The brainchild of Hob Junker and David Boland, Citóg is a free weekly musical showcase which takes place each Friday night downstairs in the Cellar Bar in Galway. As well as playing bass in local groups The Deparavations and Rural Savage, Hob Junker also runs multimedia suite, Hob Junker Studios, which offers services such as sound engineering, graphic design and video production. In between kicking ass, taking names, and all of the above, he somehow found the time to highlight five of his favourite songs by artists who have played Citóg over the past two years.
As I sat abreast my private lake on my expansive country estate, the deceptively named Junkland, I was suddenly struck about the face by a wild email, though upon closer inspection I discovered that it was in fact a run of the mill domesticated service email, from Ms. Noise. Contained within the aforementioned email was a request that I produce a list of my “Top 5 songs.” A preposterous proposition I thought.
I asked my good friend Arlo what he made of the request, he replied rather enigmatically with just one word, “rough.” It was at that point that I remembered that Arlo was in fact my dog, and as such not really someone whose views on music I’d have the highest regard for.
What would be the point in me producing a list of 5 outstanding songs that no-one reading this piece would have ever heard of anyway when I could just take this opportunity to highlight some of my own personal high points of the last 2 years of gig promotion under the umbrella of Citóg?
Believe me when I say I have no interest in what’s going on musically in the U.S., U.K. or elsewhere. I care only about what’s happening in the Irish scene. I absolutely love Irish music and it never ceases to amaze me. Below are five of what I believe to be the best musical acts in this country right now. Who naturally enough have all played Citóg.
Long ago, in the before time, I lived in a land known as “Tra-lee”, a powerfully unpleasant place populated predominantly with people who wore sportswear 24 hours a day yet never appeared to engage in any sports-like activities. In this land it was said that there was a place where people could occasionally go and watch people play music that they themselves had created… This place was called CLUBHEADBANGBANG, and this was where I first witnessed Laura Sheeran.
Her music was, quite simply put, a feast for the senses. One could also say it was an emotive tour de force but that seems like a pretty douchey way to put it. I had genuinely never experienced anything like her live performance before. I’d imagine it was as close as any could come to being literally breathtaking. She may also be the only person I’ve ever seen who’s used a loop pedal both effectively and in an interesting way.
So naturally, considering all that, when it came time for Ray Wingnut and myself to launch our very own gig night in Galway she was right at the top of our list of artists we’d want to help us with our début. This video was captured in the days of lo-fi, low-def, Citóg, for which I apologise, but even with the video quality as it is it’s still plain to see the pure talent on display.
I don’t think it would’ve been hard to see from the outside that when we started this venture we were taking it very seriously, bringing in the very best acts each week that were within our power to bring in, and with that in mind it didn’t take long for the local music heads to start emerging from the woodwork and making themselves known to us. One such head to emerge was that of local Record Label Mogul Keith Wallace, of Rusted Rail fame. At that time it appeared as though Rusted Rail was the only independent record label in operation in Galway so naturally we immediately approached him with the proposition of a night dedicated entirely to the acts of his Rusted Rail label. Thankfully he agreed. And the rest, as they say, is history…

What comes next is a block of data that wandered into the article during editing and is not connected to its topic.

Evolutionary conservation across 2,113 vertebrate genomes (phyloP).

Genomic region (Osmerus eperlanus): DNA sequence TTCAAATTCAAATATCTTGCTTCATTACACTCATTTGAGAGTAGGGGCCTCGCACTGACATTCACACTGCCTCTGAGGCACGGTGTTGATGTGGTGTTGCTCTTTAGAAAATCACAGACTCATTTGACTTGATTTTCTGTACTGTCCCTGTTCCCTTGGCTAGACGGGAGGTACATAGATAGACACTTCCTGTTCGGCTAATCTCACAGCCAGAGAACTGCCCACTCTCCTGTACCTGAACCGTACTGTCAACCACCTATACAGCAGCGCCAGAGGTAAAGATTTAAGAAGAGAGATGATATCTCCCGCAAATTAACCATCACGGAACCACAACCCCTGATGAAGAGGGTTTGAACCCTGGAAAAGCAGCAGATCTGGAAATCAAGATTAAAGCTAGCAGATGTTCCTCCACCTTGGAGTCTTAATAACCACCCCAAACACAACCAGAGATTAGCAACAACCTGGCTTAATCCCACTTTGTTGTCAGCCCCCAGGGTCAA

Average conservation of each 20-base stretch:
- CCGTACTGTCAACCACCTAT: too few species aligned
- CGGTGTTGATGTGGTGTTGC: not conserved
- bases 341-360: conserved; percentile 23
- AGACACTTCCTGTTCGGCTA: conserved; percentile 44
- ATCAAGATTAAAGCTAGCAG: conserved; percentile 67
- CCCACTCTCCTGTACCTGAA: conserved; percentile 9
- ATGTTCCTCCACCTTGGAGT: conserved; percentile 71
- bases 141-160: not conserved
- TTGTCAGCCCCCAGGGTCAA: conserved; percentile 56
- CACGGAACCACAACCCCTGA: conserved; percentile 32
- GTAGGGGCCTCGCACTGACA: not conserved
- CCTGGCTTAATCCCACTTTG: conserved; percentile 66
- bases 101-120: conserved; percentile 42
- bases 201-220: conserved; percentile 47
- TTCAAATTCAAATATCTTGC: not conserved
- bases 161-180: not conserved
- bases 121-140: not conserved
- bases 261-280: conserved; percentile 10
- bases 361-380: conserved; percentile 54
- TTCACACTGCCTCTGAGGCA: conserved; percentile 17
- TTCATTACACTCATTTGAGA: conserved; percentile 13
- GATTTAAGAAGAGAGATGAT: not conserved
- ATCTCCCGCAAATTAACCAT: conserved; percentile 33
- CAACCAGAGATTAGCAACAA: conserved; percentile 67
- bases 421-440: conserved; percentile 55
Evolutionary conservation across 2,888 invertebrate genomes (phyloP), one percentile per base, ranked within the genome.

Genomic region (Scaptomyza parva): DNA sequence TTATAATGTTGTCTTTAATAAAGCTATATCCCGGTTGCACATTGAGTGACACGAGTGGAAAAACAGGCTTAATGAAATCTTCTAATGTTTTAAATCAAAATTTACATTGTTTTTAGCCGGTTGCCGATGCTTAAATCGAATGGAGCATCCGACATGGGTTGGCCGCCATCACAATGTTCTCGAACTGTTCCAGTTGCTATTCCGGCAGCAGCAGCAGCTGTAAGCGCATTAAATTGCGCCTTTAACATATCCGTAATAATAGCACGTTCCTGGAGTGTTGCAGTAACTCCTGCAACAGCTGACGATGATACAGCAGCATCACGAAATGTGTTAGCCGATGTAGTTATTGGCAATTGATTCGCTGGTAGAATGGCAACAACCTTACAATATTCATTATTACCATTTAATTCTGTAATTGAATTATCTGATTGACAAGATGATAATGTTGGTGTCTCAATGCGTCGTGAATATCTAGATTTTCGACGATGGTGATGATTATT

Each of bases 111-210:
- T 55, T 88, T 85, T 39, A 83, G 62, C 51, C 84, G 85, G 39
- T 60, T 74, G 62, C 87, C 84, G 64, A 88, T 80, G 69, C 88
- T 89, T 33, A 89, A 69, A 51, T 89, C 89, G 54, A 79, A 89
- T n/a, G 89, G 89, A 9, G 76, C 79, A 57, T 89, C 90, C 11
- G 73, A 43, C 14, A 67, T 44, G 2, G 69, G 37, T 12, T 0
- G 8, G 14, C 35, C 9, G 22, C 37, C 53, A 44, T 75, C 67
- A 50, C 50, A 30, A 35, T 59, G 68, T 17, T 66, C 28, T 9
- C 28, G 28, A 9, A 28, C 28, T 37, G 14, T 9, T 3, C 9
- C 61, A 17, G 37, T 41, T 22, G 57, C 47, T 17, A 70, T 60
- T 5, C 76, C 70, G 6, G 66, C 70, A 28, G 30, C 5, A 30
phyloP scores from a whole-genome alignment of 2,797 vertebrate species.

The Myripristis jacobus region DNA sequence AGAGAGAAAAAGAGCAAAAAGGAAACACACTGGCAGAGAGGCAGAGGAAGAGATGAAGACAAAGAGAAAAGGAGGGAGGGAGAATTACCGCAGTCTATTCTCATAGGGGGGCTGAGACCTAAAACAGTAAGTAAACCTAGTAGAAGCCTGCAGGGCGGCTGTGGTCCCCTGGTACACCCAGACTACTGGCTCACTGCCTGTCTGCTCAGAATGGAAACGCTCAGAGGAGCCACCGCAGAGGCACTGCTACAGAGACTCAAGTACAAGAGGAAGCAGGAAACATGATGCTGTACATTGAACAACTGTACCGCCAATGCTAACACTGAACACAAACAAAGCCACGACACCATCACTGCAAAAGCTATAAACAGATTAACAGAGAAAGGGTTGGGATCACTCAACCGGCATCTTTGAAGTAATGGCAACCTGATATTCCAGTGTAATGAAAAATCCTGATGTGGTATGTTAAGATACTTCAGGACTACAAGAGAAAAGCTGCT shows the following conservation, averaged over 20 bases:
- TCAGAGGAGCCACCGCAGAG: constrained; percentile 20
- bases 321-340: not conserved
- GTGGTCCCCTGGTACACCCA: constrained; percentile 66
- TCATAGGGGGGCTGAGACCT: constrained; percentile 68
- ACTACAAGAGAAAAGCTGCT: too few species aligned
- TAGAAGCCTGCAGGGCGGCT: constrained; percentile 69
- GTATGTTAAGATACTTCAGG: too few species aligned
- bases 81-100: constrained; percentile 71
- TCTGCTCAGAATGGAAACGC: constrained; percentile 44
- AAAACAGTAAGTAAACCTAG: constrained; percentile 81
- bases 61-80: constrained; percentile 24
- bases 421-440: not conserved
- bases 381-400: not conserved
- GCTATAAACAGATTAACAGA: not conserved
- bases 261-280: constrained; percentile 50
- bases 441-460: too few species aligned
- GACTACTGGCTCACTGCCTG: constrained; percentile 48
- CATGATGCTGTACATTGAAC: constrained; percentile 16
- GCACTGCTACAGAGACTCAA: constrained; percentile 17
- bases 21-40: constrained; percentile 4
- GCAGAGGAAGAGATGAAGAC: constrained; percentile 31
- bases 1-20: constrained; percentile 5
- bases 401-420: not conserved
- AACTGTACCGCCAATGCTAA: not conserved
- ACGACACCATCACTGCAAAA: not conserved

Not really, but sure ’twas nice to essentially come across an entire sub-culture of Galway’s music scene all in one evening’s work, that of the plaid-shirted, well-bearded, noise-folk-fiends. It was that evening that I first encountered Yawning Chasm, AKA Aaron Coyne, a man who by technical definition you might refer to as a singer-songwriter but I never would as that would almost be a slight to his talent in my eyes. Singer-songwriter is a dirty word; this man was an artist, a master-craftsman. He literally looked like the kind of chap who could go away after the show and whip you up a fine table.
A sordid love affair began that night between Citóg and Rusted Rail, and Yawning Chasm would return to our stage many a time to come as a result. After operating for some time as a solo act Aaron recruited the aid of one of Galway’s premier noise-mongers DECLANQKELLY to add a new dimension to his music, The results of which can be witnessed in the below video. Again, apologies for the quality but you still get the idea of how great these guys are.
Once again my love of the next act harks back to my days in Tralee, hanging out down in CLUBHEADBANGBANG. When the whole post-rock instrumental trend first reared its head back in the day I wasn’t really a fan, love it now, but back in the day I was always waiting for someone to break out some sweet wordage, but that never happened. Until Private Underground Residence came to town. They had all the intricacies, tappata tappatas and stop-starts the instrumental kids had but with sweet rhymes to boot.